For the past number of years, the topic of early retirement has been on the lips of Reservists, Reserve Officers Association legislative advocates, and key supporters in Congress. Today's Reserve duty is a far cry from what was imagined when a non-regular retirement was first envisioned. With the reserve participating as a key component in the operational force at tempos that prevent them from maturing their civilian jobs, an equitable retirement plan must be in place to ensure use of the Reserve Components is sustainable.

The Reserve Officers Association does not advocate for individual benefits unless there is a valid national security basis to do so and the retirement age reduction is one of ROA's top legislative priorities.

"The way we rely on our National Guard and Reserve has fundamentally changed since September 11, 2001 ... We need our military personnel and their families to know that we stand behind them and honor the great sacrifices they make on behalf of our nation." Sen. Saxby Chambliss said in July.

The Reserve retirement bills of the 107th Congress were the first steps in rebalancing that equation for the twenty-first century. They were the start of the debate and in 2005 the Senate finally included a variation of early retirement in its version of the National Defense Authorization Act, only to have it stomped out during conference.

The legislation by Sen. Saxby Chambliss (R-GA) proposed an early retirement that could be earned through mobilization on contingency orders. For every 90 days of deployed service, the Guardsman or Reservists reduces his or her retirement from age 60 by 3 months.

Basing earlier retirement on mobilization in support of contingency orders after 9/11 excluded individuals who have supported the GWOT under different types of orders, and others who provided contributing support that permits Active duty personnel to be deployed. While controversial due to it being tied to contingency orders only, it was a stepping stone.

Twelve proposals for early retirement were introduced in 109th Congress. Eight were for early retirement for Reservists at age 55, two were for a tiered reduction of one year for every two years served over 20 years of service, and the last was three months reduction in the retirement age for every 90 days in support of a contingency operations.

In 2007 through written testimony, ROA proposed an early retirement plan that was based on accruement of retirement points. Early retirement should not be based on the type of service, but on the aggregate of duty. It shouldn't matter if a member's contributions were paid or non-paid; on inactive duty or active duty for training, special works or for mobilization.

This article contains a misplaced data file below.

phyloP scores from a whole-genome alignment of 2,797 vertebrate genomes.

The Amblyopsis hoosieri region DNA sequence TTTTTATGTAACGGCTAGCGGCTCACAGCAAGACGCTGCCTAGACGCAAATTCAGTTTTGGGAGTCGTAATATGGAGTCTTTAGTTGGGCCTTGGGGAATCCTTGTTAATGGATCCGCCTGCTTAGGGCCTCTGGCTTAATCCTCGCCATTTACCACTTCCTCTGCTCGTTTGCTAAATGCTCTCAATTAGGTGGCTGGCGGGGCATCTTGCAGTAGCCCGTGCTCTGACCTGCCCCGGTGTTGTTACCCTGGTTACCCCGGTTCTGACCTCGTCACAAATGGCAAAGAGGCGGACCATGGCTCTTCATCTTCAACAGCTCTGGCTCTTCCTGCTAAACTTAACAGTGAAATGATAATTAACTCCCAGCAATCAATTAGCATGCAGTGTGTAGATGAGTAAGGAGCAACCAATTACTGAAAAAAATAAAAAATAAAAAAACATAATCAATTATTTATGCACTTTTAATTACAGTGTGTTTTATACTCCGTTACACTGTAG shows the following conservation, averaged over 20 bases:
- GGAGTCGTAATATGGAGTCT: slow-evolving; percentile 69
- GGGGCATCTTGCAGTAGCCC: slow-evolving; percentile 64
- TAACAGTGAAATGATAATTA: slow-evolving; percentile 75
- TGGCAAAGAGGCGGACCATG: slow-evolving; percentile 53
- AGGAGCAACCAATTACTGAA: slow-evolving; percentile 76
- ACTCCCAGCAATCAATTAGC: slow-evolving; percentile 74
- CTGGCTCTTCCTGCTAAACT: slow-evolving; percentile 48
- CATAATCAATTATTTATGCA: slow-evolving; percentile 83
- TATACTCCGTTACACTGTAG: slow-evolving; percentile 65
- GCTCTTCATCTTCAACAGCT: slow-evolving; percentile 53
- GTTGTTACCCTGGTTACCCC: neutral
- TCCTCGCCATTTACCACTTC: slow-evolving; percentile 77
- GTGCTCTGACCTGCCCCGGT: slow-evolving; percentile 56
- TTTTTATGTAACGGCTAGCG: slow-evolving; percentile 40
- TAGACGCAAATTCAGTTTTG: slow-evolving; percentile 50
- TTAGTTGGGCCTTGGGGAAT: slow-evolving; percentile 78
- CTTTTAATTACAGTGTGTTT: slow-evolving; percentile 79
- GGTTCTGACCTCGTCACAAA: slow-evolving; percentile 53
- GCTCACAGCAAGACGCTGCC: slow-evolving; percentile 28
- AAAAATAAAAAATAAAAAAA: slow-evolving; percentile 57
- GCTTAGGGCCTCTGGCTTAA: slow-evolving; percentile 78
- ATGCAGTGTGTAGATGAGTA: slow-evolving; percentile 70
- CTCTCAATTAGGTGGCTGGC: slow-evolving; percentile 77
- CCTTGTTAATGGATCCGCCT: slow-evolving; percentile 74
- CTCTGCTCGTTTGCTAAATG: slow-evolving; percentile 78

This approach would provide the Guard or Reserve members with an element of personal control to determine when they retire and will encourage increased frequency of service and service beyond 20 years.

That year, H.R. 3449 was introduced by Rep. Joe Wilson (SC), which would have provided eligibility for earlier Reserve Component retirement based on accumulated duty as measured by the total of accrued retirement points.

Finally, in 2008, the National Defense Authorization Act recognized the necessity and drive of past initiatives and included an early retirement provision for those Guard and Reserve members who are mobilizing after January 28, 2008 – the date the NDAA was passed – but left ineligible 600,000 who have already served since 9/11/2001. While a huge win for Reservists, this plan this is not equitable.

The reason given by Congressional leaders is that it would cost $2.1 billion over ten years (original estimates were $1.8 billion). In a year when money is given to banks and automakers, it is not fair that those who mobilize to defend this country are ignored. Reservists and National Guardsmen are taking the same risks as Active Duty members who are deployed, yet receive different retirement compensation.

While blatantly unfair on the surface, the bigger issue is that there is no incentive for Citizen Warriors to continue their volunteer spirit, or serve past 20 years. Both longevity of service and volunteerism are key components to sustaining Reserve operations during today's operational tempo. Early retirement, when viewed with these considerations, is a strong force management tool.

"These citizen soldiers have grown from a strategic reserve to an operation force that has seen combat overseas. Their service and sacrifice should be counted." Rep. Joe Wilson said in February.

Among the 600,000, over 200,000 Reserve Component members have been mobilized more than once. These young men and women have served and sacrificed, putting their private lives and civilian careers on hold to mobilize in support of our country. This provision would pay back some of the retirement accruement lost from their civilian job. To exclude their contributions is inconsiderate.